Website Accessibility 101

By signal

Reduce your legal risk & increase your reach

The World Health Organization estimates that more than a billion people in the world today live with a disability.1 And those people want and need to use the internet in their daily lives. Web accessibility makes the entire web more useful to everyone. It’s become even more critical thanks to the recent Gil v. Winn-Dixie Stores case, where the court ruled that the supermarket chain’s inaccessible website violated Title III of the Americans with Disabilities Act (ADA). This landmark ruling could have implications for future lawsuits – and sets an important precedent for other digital accessibility cases. The bottom line is that businesses without accessible websites and mobile apps are now exposed to greater legal risk. And while things are still evolving in this space, there are steps you should take to cover your bases today.

The Winn-Dixie Ruling

Landmark case puts website accessibility front and center

On June 13, 2017, a federal judge in Florida ruled that Winn-Dixie’s website violated a blind man’s rights under the ADA. Juan Carlos Gil was unable to use screen reader software to use coupons, order prescriptions and find store locations on the website – depriving him of the access that the store’s sighted customers have online.

Why is this so significant?2,3,4

  • Digital accessibility lawsuits are on the rise, with a dramatic increase in the past two years. There were more than 6,600 lawsuits in 2016. Winn-Dixie is the latest – and most noteworthy – case in this arena.
  • Winn-Dixie must meet Web Content Accessibility Guidelines (WCAG) 2.05 in making its website accessible.
  • Winn-Dixie must provide accessibility training to all employees who work on its website – and ensure that linked third-party vendors, such as Google and American Express, also offer accessible websites.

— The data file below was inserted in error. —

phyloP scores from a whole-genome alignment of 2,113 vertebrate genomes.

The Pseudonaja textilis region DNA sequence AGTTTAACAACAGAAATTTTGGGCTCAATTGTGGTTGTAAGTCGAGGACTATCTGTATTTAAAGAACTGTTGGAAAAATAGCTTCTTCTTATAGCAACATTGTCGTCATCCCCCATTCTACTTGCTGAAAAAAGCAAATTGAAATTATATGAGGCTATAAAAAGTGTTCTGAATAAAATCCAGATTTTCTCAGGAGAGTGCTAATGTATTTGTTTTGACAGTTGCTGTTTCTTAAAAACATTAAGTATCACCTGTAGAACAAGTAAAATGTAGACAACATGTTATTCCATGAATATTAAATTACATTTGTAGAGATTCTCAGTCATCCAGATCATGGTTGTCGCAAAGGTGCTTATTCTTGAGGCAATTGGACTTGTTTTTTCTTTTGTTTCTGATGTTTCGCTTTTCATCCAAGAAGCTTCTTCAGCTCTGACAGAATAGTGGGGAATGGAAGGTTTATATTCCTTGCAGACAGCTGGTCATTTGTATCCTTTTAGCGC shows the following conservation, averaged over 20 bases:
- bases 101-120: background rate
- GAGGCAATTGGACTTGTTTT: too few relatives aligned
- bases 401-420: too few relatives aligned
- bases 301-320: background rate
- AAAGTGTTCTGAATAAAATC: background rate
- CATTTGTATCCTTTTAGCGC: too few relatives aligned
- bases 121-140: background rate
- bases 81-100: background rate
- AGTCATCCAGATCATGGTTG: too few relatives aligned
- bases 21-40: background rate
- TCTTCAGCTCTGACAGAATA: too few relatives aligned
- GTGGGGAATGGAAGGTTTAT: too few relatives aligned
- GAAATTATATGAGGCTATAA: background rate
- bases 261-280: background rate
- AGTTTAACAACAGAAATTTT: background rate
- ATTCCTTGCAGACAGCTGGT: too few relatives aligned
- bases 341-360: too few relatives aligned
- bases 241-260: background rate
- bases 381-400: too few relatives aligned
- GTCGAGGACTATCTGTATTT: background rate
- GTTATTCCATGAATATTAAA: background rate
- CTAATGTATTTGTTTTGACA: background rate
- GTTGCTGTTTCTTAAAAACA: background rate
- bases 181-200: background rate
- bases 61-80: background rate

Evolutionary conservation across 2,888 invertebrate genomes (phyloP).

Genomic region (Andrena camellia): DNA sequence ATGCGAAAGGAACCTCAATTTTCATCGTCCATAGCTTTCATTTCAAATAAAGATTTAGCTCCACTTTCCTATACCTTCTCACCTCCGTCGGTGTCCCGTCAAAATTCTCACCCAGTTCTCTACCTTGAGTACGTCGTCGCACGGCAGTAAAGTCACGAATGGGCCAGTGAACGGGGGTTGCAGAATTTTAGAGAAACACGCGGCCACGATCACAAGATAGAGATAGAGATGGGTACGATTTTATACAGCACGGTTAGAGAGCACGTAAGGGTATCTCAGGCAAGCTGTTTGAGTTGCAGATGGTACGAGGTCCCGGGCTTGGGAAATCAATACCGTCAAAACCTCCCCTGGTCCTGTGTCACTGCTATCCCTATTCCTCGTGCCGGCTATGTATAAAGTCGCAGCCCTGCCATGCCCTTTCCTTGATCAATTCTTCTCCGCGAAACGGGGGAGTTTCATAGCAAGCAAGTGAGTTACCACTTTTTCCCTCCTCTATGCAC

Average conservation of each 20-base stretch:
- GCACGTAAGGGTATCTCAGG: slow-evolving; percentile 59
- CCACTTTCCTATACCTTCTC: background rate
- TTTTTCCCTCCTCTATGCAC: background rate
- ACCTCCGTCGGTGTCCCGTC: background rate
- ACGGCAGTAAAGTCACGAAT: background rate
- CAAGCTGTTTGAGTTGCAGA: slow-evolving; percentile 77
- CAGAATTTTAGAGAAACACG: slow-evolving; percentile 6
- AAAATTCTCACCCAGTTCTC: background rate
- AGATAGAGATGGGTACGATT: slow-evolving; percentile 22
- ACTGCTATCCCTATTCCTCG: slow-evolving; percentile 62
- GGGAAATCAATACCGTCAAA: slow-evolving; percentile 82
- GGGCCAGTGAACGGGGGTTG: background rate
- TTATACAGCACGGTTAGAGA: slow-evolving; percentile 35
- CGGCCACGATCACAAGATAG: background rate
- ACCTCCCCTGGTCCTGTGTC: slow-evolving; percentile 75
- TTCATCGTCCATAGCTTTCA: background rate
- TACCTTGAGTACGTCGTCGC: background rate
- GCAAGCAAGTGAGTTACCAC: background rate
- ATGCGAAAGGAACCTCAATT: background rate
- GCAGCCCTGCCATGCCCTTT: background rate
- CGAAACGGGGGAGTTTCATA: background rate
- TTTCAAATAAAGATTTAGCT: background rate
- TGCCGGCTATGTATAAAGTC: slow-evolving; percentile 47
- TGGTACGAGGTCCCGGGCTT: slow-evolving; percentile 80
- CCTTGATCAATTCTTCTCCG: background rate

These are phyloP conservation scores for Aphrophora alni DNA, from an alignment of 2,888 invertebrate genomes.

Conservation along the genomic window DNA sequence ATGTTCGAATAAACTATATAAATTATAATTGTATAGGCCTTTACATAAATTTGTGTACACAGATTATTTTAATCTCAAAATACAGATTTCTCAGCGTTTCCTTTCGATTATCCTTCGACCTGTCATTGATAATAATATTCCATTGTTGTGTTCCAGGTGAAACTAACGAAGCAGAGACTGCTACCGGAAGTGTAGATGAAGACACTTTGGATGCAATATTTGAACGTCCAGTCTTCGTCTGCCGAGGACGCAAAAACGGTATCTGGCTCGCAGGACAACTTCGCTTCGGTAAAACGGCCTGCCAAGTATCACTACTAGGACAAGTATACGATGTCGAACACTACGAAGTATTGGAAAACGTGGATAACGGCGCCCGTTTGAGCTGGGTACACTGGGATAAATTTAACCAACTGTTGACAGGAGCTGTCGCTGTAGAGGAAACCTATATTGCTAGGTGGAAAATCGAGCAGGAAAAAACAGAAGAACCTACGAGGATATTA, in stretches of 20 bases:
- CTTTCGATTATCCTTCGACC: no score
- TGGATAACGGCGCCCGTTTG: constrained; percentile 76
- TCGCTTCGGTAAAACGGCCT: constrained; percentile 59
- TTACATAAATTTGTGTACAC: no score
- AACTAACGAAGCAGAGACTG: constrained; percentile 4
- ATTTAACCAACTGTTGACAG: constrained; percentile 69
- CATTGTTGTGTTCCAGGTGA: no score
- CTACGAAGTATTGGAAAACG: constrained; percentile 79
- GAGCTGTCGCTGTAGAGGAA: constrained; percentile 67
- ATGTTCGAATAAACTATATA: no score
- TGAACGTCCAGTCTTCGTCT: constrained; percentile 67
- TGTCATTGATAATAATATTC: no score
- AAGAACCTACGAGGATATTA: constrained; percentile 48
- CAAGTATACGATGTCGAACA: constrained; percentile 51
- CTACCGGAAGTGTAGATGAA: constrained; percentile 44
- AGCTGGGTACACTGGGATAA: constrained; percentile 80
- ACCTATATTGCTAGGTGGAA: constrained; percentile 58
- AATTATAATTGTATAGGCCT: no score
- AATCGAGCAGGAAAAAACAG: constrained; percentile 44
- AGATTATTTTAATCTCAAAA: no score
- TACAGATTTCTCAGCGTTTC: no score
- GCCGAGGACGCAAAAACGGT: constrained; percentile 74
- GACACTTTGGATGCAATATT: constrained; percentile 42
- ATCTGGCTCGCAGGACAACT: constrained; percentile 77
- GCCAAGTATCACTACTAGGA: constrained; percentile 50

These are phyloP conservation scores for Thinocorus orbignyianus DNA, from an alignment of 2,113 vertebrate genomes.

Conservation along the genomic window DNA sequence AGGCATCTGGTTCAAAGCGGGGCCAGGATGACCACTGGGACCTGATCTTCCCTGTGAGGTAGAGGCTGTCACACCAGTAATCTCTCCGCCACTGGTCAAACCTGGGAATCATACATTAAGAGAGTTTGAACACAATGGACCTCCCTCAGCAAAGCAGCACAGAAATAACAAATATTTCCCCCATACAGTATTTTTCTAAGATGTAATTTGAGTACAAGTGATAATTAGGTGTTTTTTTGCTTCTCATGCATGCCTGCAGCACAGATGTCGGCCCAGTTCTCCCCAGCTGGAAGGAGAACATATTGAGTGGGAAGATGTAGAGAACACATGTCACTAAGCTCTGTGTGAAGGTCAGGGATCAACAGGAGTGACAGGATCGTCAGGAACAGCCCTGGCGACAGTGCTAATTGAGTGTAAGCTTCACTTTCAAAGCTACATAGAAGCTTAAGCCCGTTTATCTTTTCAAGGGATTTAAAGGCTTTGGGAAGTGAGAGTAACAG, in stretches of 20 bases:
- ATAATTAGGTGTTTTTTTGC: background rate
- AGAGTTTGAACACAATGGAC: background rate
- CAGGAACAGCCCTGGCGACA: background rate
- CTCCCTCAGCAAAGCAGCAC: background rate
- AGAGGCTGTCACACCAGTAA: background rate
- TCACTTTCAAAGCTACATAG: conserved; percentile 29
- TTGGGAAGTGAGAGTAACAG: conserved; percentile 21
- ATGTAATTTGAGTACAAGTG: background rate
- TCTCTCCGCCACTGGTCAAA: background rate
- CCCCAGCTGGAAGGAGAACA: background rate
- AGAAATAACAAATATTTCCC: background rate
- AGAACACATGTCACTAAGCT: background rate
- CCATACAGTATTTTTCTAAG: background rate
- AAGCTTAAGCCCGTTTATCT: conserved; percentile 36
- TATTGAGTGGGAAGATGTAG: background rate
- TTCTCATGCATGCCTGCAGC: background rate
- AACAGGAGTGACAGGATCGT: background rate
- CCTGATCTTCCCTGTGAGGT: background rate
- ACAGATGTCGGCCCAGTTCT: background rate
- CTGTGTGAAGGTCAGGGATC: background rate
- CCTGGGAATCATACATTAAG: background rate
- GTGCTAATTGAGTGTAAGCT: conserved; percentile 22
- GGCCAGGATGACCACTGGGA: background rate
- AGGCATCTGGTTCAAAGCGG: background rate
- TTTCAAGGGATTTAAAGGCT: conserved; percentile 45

• Additionally, the court ruled that Winn-Dixie is even responsible for those parts of its website that are operated by third-party vendors.

It’s interesting to note that Winn-Dixie redesigned their site in 2015 and refreshed it in 2017. They admitted that they never thought about making their website accessible during the redesign process.6 This is a regrettable error that certainly cost them – both in dollars and in reputation!

Your websites should be accessible to disabled users or you could potentially be sued for ADA discrimination. You could also be held responsible for the web accessibility of any third-party vendors who interface with or operate your website.

Access to physical space… or electronic space?

Another critical piece of the Winn-Dixie ruling was the confirmation that Title III of the ADA applies if the website is “heavily integrated” with and serves as a “gateway” for physical stores. We know what you might be thinking: “We’re not a retail business. We don’t have stores, just offices!”

The courts ruled on this point in the National Federation of the Blind v. Target Corp. case, noting that people with a disability “have a right to access the services OF a place of public accommodation and not services IN a place of public accommodation” (emphasis added). The ruling went on to say that the “purpose of the ADA is far broader than physical access as it seeks to bar actions or omissions that impair a disabled person’s full enjoyment of the services or goods OF a place of public accommodation” (emphasis added).7

Translation: You don’t have to have physical “stores” for your website to be subject to Title III of the ADA.

Laws & Standards

Most legislation is primarily targeted at governmental entities, which must offer web accessibility. But as the recent Winn-Dixie case and previous cases such as National Federation of the Blind v. Target Corp have shown, private companies are not necessarily exempt from having ADA-compliant websites.

Major legal requirements for website accessibility in the U.S.8
The Americans with Disabilities Act